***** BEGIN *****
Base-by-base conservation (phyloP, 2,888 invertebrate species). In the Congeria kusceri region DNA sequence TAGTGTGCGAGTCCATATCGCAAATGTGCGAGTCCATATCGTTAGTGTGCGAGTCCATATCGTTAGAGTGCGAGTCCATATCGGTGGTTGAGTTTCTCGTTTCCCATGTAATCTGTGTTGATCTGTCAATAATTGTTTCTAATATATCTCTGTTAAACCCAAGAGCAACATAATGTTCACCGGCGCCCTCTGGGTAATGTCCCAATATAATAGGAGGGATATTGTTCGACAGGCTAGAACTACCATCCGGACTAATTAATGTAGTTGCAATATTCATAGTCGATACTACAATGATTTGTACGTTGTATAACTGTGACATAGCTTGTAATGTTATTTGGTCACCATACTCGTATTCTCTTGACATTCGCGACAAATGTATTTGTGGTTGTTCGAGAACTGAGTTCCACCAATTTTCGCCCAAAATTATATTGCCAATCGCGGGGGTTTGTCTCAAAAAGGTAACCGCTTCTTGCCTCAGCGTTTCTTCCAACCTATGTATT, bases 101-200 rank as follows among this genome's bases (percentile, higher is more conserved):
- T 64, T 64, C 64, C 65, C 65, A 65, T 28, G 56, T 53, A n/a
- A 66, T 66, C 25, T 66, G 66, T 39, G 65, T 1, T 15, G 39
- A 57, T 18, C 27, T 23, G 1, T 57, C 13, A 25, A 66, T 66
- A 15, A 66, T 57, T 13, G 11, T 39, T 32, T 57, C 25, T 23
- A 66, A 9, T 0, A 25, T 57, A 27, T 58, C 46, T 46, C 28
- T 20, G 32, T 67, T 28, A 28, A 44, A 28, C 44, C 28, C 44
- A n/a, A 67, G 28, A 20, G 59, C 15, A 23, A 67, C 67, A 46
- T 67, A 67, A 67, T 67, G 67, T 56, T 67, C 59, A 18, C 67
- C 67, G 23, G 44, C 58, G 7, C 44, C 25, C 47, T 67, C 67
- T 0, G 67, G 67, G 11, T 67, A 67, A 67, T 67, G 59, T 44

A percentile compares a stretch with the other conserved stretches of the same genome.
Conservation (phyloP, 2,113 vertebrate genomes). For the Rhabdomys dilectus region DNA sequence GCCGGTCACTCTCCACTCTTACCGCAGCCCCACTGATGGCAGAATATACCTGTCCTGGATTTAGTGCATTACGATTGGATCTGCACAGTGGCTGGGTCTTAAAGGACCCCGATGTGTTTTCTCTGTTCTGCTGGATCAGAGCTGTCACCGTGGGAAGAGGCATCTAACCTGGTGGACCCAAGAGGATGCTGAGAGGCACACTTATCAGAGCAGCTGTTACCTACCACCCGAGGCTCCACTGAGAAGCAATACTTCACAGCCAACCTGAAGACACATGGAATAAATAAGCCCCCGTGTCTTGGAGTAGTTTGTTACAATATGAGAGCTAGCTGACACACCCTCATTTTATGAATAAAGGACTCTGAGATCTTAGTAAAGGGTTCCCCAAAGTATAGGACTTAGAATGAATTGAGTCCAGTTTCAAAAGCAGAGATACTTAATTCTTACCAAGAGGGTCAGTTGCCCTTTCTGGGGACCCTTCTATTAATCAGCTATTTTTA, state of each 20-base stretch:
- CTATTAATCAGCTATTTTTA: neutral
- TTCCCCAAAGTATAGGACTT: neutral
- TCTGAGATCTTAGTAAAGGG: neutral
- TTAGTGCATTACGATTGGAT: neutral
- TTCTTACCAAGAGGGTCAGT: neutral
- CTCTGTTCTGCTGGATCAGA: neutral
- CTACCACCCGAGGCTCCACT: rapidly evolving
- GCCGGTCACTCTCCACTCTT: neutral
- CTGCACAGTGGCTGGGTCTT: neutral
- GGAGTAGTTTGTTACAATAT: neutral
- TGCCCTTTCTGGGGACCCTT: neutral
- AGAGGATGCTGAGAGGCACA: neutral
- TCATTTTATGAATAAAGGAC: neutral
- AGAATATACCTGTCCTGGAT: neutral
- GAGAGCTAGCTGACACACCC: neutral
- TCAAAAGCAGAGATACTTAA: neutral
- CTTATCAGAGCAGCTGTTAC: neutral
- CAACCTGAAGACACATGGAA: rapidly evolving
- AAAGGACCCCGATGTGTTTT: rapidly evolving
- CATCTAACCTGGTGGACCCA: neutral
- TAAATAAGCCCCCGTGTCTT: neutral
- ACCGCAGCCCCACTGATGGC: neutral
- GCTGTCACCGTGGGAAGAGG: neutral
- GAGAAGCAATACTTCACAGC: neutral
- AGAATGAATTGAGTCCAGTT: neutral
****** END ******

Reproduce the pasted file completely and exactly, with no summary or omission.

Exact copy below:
Base-by-base conservation (phyloP, 2,888 invertebrate species). In the Congeria kusceri region DNA sequence TAGTGTGCGAGTCCATATCGCAAATGTGCGAGTCCATATCGTTAGTGTGCGAGTCCATATCGTTAGAGTGCGAGTCCATATCGGTGGTTGAGTTTCTCGTTTCCCATGTAATCTGTGTTGATCTGTCAATAATTGTTTCTAATATATCTCTGTTAAACCCAAGAGCAACATAATGTTCACCGGCGCCCTCTGGGTAATGTCCCAATATAATAGGAGGGATATTGTTCGACAGGCTAGAACTACCATCCGGACTAATTAATGTAGTTGCAATATTCATAGTCGATACTACAATGATTTGTACGTTGTATAACTGTGACATAGCTTGTAATGTTATTTGGTCACCATACTCGTATTCTCTTGACATTCGCGACAAATGTATTTGTGGTTGTTCGAGAACTGAGTTCCACCAATTTTCGCCCAAAATTATATTGCCAATCGCGGGGGTTTGTCTCAAAAAGGTAACCGCTTCTTGCCTCAGCGTTTCTTCCAACCTATGTATT, bases 101-200 rank as follows among this genome's bases (percentile, higher is more conserved):
- T 64, T 64, C 64, C 65, C 65, A 65, T 28, G 56, T 53, A n/a
- A 66, T 66, C 25, T 66, G 66, T 39, G 65, T 1, T 15, G 39
- A 57, T 18, C 27, T 23, G 1, T 57, C 13, A 25, A 66, T 66
- A 15, A 66, T 57, T 13, G 11, T 39, T 32, T 57, C 25, T 23
- A 66, A 9, T 0, A 25, T 57, A 27, T 58, C 46, T 46, C 28
- T 20, G 32, T 67, T 28, A 28, A 44, A 28, C 44, C 28, C 44
- A n/a, A 67, G 28, A 20, G 59, C 15, A 23, A 67, C 67, A 46
- T 67, A 67, A 67, T 67, G 67, T 56, T 67, C 59, A 18, C 67
- C 67, G 23, G 44, C 58, G 7, C 44, C 25, C 47, T 67, C 67
- T 0, G 67, G 67, G 11, T 67, A 67, A 67, T 67, G 59, T 44

A percentile compares a stretch with the other conserved stretches of the same genome.
Conservation (phyloP, 2,113 vertebrate genomes). For the Rhabdomys dilectus region DNA sequence GCCGGTCACTCTCCACTCTTACCGCAGCCCCACTGATGGCAGAATATACCTGTCCTGGATTTAGTGCATTACGATTGGATCTGCACAGTGGCTGGGTCTTAAAGGACCCCGATGTGTTTTCTCTGTTCTGCTGGATCAGAGCTGTCACCGTGGGAAGAGGCATCTAACCTGGTGGACCCAAGAGGATGCTGAGAGGCACACTTATCAGAGCAGCTGTTACCTACCACCCGAGGCTCCACTGAGAAGCAATACTTCACAGCCAACCTGAAGACACATGGAATAAATAAGCCCCCGTGTCTTGGAGTAGTTTGTTACAATATGAGAGCTAGCTGACACACCCTCATTTTATGAATAAAGGACTCTGAGATCTTAGTAAAGGGTTCCCCAAAGTATAGGACTTAGAATGAATTGAGTCCAGTTTCAAAAGCAGAGATACTTAATTCTTACCAAGAGGGTCAGTTGCCCTTTCTGGGGACCCTTCTATTAATCAGCTATTTTTA, state of each 20-base stretch:
- CTATTAATCAGCTATTTTTA: neutral
- TTCCCCAAAGTATAGGACTT: neutral
- TCTGAGATCTTAGTAAAGGG: neutral
- TTAGTGCATTACGATTGGAT: neutral
- TTCTTACCAAGAGGGTCAGT: neutral
- CTCTGTTCTGCTGGATCAGA: neutral
- CTACCACCCGAGGCTCCACT: rapidly evolving
- GCCGGTCACTCTCCACTCTT: neutral
- CTGCACAGTGGCTGGGTCTT: neutral
- GGAGTAGTTTGTTACAATAT: neutral
- TGCCCTTTCTGGGGACCCTT: neutral
- AGAGGATGCTGAGAGGCACA: neutral
- TCATTTTATGAATAAAGGAC: neutral
- AGAATATACCTGTCCTGGAT: neutral
- GAGAGCTAGCTGACACACCC: neutral
- TCAAAAGCAGAGATACTTAA: neutral
- CTTATCAGAGCAGCTGTTAC: neutral
- CAACCTGAAGACACATGGAA: rapidly evolving
- AAAGGACCCCGATGTGTTTT: rapidly evolving
- CATCTAACCTGGTGGACCCA: neutral
- TAAATAAGCCCCCGTGTCTT: neutral
- ACCGCAGCCCCACTGATGGC: neutral
- GCTGTCACCGTGGGAAGAGG: neutral
- GAGAAGCAATACTTCACAGC: neutral
- AGAATGAATTGAGTCCAGTT: neutral